Experiences of colorectal cancer survivors in returning to primary coordinated healthcare following treatment
Willcock, S. M.
Experiences of colorectal cancer survivors in returning to primary coordinated healthcare following treatment.
Australian Journal of Primary Health, 29 (5), 463-470.
Background: Advances in screening and treatments for colorectal cancer (CRC) have improved survival rates, leading to a large population of CRC survivors. Treatment for CRC can cause long-term side-effects and functioning impairments. General practitioners (GPs) have a role in meeting survivorship care needs of this group of survivors. We explored CRC survivors’ experiences of managing the consequences of treatment in the community and their perspective on the GP’s role in post-treatment care.
Methods: This was a qualitative study using an interpretive descriptive approach. Adult participants no longer actively receiving treatment for CRC were asked about: side-effects post-treatment; experiences of GP-coordinated care; perceived care gaps; and perceived GP role in post-treatment care. Thematic analysis was used for data analysis.
Results: A total of 19 interviews were conducted. Participants experienced side-effects that significantly impacted their lives; many they felt ill-prepared for. Disappointment and frustration was expressed with the healthcare system when expectations about preparation for post-treatment effects were not met. The GP was considered vital in survivorship care. Participants’ unmet needs led to self-management, self-directed information seeking and sourcing referral options, leaving them feeling like their own care coordinator. Disparities in post-treatment care between metropolitan and rural participants were observed.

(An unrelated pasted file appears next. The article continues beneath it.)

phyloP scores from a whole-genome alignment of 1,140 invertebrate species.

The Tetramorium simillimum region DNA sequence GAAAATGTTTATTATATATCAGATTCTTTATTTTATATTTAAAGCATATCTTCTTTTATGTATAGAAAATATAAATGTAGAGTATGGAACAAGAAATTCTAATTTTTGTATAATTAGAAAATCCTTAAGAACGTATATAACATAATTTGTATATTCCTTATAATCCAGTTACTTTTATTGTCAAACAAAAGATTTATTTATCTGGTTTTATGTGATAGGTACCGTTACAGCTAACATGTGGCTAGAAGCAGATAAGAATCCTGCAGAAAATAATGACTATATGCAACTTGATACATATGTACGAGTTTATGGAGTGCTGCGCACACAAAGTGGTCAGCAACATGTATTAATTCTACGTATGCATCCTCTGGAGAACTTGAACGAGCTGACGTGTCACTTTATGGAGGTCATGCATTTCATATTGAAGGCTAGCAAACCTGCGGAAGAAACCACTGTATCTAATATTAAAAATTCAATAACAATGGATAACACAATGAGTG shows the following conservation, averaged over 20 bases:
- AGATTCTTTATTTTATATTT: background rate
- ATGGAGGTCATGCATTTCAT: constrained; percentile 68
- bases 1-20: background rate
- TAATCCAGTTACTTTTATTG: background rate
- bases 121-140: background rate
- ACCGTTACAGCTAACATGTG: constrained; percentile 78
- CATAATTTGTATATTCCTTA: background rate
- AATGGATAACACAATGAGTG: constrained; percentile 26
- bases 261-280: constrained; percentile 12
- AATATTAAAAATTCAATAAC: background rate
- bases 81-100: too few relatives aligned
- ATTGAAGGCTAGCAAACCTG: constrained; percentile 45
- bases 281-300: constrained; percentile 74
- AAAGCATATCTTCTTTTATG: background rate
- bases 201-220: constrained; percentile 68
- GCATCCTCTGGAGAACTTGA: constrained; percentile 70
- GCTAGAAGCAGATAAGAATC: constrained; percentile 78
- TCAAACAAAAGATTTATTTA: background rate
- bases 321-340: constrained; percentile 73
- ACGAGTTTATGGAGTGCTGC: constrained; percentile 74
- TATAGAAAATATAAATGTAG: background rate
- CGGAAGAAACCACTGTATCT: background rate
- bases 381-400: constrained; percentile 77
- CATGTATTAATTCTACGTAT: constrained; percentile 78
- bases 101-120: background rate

Conclusion: There is a need for improved discharge preparation and information for GPs, and earlier recognition of concerns following CRC treatment to ensure timely management and access to services in the community, supported by system-level initiatives and appropriate interventions.
colorectal cancer, consumer participation, continuity of patient care, health transition, patient experiences, primary care, primary health care, qualitative study, survivorship care